Protecting workforce resilience in the energy and utilities sector

Nick Ellins, CEO of Energy & Utility Skills

The recently published Energy & Utilities Skills Partnership Workforce Renewal and Skills Strategy highlighted the challenge that exists over the next decade for our sector - protecting the quantity, quality and responsiveness to change, of the sector’s most critical resilience resource – its people.  The Skills Strategy sets out how the sector’s leaders will act together to ensure sustainability and where policy makers and regulators need to play their part in ensuring resilience and a sector-wide approach. 

Recent data published by Office for National Statistics amplifies that need and indicates that the UK’s labour market is arguably tighter than at any point since records began.  The employment rate, or proportion of people aged 16 to 64 who were in work, reached the highest level in March 2017 at – 74.8%, since comparable records began in 1971. At the same time, the unemployment rate has fallen to its lowest level since July 1975 – 4.6%. 

The lack of labour availability is also reflected in job growth across the economy.  In the 12 months to December 2016, the number of jobs in the UK economy has grown by just 1.6%.  During the same period however, the number of jobs in the water supply, sewerage and waste management sector has grown by 8.3% and the power and gas sector grew by 7.9%.  With the exception of jobs growth within what is termed ‘private households’, our sector’s growth rates are currently the highest of any sector of the UK economy.

The Workforce Renewal & Skills Strategy predicts a gap of 221,000 workers by 2027. The lack of suitably skilled labour is reflected in the prevalence of vacancies that are proving hard-to-fill by employers. Whilst companies often get many hundreds of responses to job adverts, and may think that the market will provide, the lack of applicants with the required skills, qualifications or experience (known as ‘skills shortage vacancies’) is significant.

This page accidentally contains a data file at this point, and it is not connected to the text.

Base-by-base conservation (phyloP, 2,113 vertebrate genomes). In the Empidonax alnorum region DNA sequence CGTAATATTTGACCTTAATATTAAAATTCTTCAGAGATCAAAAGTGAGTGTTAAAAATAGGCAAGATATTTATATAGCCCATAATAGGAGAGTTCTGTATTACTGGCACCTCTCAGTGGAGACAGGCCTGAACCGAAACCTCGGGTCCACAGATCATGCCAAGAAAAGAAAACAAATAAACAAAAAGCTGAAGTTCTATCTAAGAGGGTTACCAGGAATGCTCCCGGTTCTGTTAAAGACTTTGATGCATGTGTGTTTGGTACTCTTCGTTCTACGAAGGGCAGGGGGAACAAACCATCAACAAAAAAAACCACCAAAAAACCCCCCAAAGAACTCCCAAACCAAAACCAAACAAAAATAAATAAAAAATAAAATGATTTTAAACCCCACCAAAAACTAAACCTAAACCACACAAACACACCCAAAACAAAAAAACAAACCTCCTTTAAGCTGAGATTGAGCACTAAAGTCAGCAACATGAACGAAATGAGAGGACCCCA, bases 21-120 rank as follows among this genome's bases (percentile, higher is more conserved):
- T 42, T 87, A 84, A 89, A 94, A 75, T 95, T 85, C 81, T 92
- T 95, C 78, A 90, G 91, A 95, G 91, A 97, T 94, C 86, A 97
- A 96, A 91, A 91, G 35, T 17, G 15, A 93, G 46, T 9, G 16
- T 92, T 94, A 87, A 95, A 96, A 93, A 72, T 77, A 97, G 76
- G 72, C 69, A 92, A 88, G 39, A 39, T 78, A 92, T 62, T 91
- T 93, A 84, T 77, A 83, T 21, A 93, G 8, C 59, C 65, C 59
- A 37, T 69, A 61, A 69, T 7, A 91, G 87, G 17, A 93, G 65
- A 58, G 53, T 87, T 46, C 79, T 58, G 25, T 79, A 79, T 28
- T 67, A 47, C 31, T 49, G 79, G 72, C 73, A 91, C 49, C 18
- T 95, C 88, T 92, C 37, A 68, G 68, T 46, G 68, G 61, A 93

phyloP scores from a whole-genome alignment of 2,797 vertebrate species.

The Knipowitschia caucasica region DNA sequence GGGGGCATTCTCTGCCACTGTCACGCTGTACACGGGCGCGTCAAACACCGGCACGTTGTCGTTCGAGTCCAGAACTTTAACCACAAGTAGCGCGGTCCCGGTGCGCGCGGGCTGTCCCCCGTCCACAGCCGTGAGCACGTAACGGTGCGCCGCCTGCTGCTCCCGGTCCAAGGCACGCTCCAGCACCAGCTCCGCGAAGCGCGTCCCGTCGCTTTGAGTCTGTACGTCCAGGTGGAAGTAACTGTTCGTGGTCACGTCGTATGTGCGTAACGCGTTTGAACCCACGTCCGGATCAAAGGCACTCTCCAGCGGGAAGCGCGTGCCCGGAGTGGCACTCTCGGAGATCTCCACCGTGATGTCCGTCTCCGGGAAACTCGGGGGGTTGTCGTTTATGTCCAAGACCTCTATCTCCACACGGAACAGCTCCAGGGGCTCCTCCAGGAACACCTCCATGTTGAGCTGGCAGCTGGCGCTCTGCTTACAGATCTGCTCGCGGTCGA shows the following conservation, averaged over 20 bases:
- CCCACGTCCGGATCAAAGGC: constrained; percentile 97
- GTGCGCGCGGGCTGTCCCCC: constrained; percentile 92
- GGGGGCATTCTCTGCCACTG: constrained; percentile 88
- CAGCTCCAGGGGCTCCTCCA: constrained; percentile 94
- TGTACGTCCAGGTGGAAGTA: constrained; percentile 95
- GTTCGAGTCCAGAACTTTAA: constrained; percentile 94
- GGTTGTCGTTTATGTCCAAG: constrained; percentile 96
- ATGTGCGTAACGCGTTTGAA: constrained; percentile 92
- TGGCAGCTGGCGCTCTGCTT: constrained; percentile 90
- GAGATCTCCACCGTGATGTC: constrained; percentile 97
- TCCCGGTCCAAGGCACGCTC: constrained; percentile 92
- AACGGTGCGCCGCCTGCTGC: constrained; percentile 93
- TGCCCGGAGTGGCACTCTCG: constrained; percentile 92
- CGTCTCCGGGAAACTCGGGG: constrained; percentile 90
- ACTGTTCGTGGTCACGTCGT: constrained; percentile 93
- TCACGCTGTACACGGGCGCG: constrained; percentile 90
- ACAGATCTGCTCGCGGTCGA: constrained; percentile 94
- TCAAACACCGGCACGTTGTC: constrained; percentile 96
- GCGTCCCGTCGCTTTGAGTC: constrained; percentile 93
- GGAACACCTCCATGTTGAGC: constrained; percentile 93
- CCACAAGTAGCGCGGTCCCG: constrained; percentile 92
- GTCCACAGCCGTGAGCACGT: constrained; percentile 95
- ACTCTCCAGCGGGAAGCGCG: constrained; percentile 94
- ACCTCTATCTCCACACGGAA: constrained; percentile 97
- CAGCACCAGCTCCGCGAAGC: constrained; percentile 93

In the last UK Employer Skills Survey (2015), there were an estimated 210,000 skills shortage vacancies reported by UK employers; a significant increase from the 150,000 reported in 2013.   6% of all employers reported having at least one skills shortage vacancy, up from 4% in 2013.

Within the energy and utilities sector, 36% of all vacancies were skills shortage vacancies – the highest proportion of any sector; compared to a national average of 23 per cent.

In 2012, Energy & Utility Skills provided evidence of skills shortages affecting 13 occupations within the electricity transmission and distribution sector. Many employers reported no unemployment amongst the appropriately skilled workers, and that whilst applicants for key roles came in bulk, there was a dearth of those with the required mix of skills, qualifications and experience.

Consequently, our sector faces its existing workforce challenges plus new political uncertainty and the approaching BREXIT adaption. Resilience of the workforce will require a concerted team effort from policy makers, regulators, regulated business, delivery partners and the whole supply chain. If we thought we could just leave it to the market, we will see our costs rise and efficiency fall. If we thought we could draw in the unemployed, less than one per cent (3,000) of the 514,000 Jobseekers’ Allowance claimants in April 2017[1] are seeking employment in the broad occupations which include the 13 job titles on the UK’s Shortage Occupation List.

It is time to act to ensure resilience. The utilities sector can expect to face a talent acquisition challenge for some time to come. As the Skills Strategy sets out the approach, the sector needs some early focus from its new Government:

  • Explicit recognition of the importance of strategic workforce renewal within the future visions, strategies and policies of all the key sponsoring government departments and regulators
  • Consistent application of skills policy across the four nations to avoid employers having to incur increased costs and red tape through multiple rules and regimes. Utilities businesses and their delivery partners increasingly operate for domestic and retail customers across the UK
  • Resilience duties to include ensuring a sustainable and competent sector-wide workforce, including recognising the workforce needs within the vital policy making and regulatory bodies
  • Better coordination between policy makers – across the four nations – to ensure that all employment and skills policy has strategic coordination, complementing employer needs, and supporting an energy & utilities sector that underpins the whole UK economy and serves 65 million of its citizens every single day
This article first appeared in Utility Week and was re-published here with its kind permission.

 

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